The expenditures on R&D were raised by investments in the oil industry
News release has been corrected on 01.12.2011. Please consider the data marked in red as correct.
According to Statistics Estonia, in 2010 the ratio of research and development (R&D) expenditures to the gross domestic product reached a novel level – 1.63%, a year earlier the respective indicator was 1.43%. The improved result was significantly influenced by investments in the technological development made in the oil industry.
The peculiarity of a small country statistics lies in the fact that the change in the activities even of one enterprise can significantly influence some statistical indicator. In the case of Estonia it has previously happened with the high-tech export or innovation expenditure figures. Substantial investments in the technological development were made in 2010 in our oil industry and as a result the total R&D expenditure for Estonia compared to the previous year increased by 18% and that of the enterprise sector even by 32%. The good news is that when taking not into account the mentioned investments the R&D expenditure of enterprise sector nevertheless increased by 5.5%. The bad news is that one can possibly predict a certain drop for R&D expenditure in 2011 as there took place one-time effort.
The event was accompanied with remarkable change in the structure of R&D expenditure and financing. For the first time the enterprise sector R&D expenditure surpassed that of the non-profit institutional sectors making up 50.2% from the total of 232.8 billion euro. The share of enterprises in financing of the R&D expenditure became nearly equal to that of government (enterprises – 43.6%, government – 44.1%, foreign sources – 11.4%). Those structural changes brought Estonia nearer to developed industrial countries. It is worth mentioning here that the EU supports received through the mediation of the state budget are classified as supports received from the state.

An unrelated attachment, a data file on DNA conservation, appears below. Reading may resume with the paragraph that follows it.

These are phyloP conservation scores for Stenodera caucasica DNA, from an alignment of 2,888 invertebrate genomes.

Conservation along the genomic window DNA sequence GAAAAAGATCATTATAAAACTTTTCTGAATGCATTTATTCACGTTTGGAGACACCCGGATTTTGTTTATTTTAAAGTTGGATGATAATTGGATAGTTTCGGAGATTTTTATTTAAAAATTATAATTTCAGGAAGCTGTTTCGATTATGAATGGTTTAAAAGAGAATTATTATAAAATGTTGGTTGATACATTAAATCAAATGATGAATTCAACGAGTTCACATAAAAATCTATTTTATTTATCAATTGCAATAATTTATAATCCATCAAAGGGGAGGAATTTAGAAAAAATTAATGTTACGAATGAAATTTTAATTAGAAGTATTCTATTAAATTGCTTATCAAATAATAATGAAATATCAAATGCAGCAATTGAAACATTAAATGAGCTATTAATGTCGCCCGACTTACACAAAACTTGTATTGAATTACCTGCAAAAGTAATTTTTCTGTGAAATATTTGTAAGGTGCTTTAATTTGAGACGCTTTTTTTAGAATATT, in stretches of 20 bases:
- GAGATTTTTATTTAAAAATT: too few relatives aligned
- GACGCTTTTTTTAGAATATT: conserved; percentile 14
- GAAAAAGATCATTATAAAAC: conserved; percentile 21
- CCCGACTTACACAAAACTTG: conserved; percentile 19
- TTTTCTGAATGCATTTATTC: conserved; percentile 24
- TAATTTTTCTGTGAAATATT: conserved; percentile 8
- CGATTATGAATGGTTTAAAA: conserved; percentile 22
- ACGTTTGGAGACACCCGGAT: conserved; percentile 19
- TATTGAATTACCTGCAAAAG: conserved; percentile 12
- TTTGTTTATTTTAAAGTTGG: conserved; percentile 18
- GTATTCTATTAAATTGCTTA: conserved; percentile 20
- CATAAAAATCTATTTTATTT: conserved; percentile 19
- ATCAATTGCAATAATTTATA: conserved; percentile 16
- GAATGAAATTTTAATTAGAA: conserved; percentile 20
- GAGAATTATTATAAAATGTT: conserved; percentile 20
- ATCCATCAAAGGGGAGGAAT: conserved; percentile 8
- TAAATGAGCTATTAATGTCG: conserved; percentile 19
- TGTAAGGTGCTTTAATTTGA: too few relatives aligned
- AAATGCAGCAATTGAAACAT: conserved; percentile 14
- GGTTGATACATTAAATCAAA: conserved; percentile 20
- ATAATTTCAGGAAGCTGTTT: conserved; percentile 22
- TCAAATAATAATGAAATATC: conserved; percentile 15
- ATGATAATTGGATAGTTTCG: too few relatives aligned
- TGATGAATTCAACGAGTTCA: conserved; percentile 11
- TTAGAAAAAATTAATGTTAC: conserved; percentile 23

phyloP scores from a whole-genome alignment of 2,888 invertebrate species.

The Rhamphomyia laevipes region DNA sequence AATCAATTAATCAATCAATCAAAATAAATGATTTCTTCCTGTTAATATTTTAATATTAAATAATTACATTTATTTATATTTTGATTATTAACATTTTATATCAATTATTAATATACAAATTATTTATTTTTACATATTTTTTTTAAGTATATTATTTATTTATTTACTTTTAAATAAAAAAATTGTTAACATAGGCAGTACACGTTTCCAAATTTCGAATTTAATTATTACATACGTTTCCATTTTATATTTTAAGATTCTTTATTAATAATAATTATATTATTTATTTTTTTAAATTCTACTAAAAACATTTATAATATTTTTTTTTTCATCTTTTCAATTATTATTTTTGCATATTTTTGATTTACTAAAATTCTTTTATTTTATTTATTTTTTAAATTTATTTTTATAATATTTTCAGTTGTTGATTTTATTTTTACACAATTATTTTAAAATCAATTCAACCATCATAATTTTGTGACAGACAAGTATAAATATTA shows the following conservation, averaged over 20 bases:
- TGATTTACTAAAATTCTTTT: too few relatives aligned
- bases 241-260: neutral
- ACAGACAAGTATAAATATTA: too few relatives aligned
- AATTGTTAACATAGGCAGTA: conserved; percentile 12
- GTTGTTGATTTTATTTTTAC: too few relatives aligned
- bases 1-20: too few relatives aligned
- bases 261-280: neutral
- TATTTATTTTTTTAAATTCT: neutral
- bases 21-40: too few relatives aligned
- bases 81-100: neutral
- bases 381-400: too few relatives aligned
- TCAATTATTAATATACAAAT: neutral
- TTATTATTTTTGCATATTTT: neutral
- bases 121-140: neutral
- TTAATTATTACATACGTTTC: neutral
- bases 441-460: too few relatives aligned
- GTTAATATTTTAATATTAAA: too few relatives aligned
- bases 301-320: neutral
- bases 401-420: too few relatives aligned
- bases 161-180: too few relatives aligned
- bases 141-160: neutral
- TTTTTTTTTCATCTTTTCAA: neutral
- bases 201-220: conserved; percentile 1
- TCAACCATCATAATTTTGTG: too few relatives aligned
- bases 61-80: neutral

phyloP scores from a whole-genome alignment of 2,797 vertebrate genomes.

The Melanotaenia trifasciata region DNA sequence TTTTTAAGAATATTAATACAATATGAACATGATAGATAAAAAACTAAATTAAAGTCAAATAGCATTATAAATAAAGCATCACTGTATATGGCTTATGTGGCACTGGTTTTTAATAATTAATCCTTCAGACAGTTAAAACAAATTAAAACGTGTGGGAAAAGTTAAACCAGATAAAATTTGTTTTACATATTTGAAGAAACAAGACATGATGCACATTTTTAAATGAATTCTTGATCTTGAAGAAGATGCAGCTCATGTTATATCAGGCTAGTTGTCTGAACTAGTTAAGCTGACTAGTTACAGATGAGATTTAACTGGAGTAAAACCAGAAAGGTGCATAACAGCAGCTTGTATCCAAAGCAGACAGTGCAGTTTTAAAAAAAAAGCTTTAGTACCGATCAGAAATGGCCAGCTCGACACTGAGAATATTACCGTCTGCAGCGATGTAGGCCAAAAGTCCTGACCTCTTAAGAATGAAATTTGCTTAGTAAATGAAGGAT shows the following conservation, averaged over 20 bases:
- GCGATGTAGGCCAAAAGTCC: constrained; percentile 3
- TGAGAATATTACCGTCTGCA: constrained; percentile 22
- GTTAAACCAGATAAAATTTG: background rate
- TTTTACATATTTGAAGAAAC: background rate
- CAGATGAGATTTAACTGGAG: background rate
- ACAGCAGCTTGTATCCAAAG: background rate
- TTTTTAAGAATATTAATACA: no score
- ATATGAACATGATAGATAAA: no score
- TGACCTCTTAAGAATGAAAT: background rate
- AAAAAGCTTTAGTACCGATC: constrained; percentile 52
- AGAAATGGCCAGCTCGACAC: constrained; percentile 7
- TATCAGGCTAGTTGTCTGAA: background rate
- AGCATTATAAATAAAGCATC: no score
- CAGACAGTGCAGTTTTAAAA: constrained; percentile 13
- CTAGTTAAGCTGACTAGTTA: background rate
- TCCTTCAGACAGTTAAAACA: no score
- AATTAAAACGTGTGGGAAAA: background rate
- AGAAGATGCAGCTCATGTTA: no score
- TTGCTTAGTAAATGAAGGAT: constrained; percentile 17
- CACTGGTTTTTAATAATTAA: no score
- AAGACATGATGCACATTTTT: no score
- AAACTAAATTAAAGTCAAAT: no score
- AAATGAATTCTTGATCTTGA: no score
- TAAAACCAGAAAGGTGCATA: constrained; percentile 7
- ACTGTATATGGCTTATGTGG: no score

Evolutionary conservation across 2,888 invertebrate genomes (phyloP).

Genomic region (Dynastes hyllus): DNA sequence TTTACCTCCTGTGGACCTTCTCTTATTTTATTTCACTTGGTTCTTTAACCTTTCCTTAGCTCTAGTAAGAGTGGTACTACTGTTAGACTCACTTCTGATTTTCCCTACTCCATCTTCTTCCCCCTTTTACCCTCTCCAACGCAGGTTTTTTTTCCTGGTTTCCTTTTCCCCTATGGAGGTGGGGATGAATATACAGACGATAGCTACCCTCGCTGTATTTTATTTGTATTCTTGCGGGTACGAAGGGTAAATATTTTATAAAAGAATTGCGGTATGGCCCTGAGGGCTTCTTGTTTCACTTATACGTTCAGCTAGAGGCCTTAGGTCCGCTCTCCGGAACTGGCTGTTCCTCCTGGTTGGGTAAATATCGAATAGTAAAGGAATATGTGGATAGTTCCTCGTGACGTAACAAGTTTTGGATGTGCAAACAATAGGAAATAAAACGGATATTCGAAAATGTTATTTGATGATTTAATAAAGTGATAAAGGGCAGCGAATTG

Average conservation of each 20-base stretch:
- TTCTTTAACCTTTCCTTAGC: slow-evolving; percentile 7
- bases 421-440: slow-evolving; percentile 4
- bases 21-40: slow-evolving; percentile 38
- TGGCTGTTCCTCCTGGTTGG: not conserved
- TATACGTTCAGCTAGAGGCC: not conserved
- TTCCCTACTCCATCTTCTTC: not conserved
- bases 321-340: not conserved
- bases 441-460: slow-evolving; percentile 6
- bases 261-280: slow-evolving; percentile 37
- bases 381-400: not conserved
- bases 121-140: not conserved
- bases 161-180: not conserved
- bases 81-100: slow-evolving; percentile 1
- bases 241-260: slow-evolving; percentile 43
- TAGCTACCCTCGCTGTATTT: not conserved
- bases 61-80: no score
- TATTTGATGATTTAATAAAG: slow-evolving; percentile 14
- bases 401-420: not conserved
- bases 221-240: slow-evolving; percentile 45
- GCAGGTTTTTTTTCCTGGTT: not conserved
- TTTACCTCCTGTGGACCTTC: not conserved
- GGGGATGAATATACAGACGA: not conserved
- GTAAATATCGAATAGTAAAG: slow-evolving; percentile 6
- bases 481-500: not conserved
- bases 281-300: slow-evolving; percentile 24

Obviously the government finances first of all the non-profit sectors for which the government share reached 77% in 2010. In the case of the enterprise sector the share was only 11% and the lion share of those finances account for the support to micro- and small enterprises given by Enterprise Estonia. The growth of the enterprise sector government-financed R&D expenditure from the 9.7 million euro in 2009 to 13 million euro in 2010 gives hint on the government strategy.
The enterprise sector substantially differs from non-profit sectors by the mean age of researchers – it was 40 years in 2010 but that for latter ones 46 years. To some extent the youth preference is explained by the difference in the labour costs per annual R&D work-unit. For enterprises it increased from 24,000 euro in 2009 to 26,800 euro in 2010, for non-profit sectors the rise was from 15,400 euro to 17,200 euro. So, nearly one and a half time difference remained fixed.
|Number of persons employed||Number of enterprises performing R&D||T&A expenditure, million euro||Share of government financing, %|
The number of microenterprises shown in table is estimation as the non-supported young enterprises of the knowledge-intensive activities are covered using random sample. The real number of enterprises is better specified by the fact that 90% of the enterprise sector R&D expenditure in 2010 was spent by only 95 enterprises. Two thirds of them were located in Tallinn, one sixth in Tartu.
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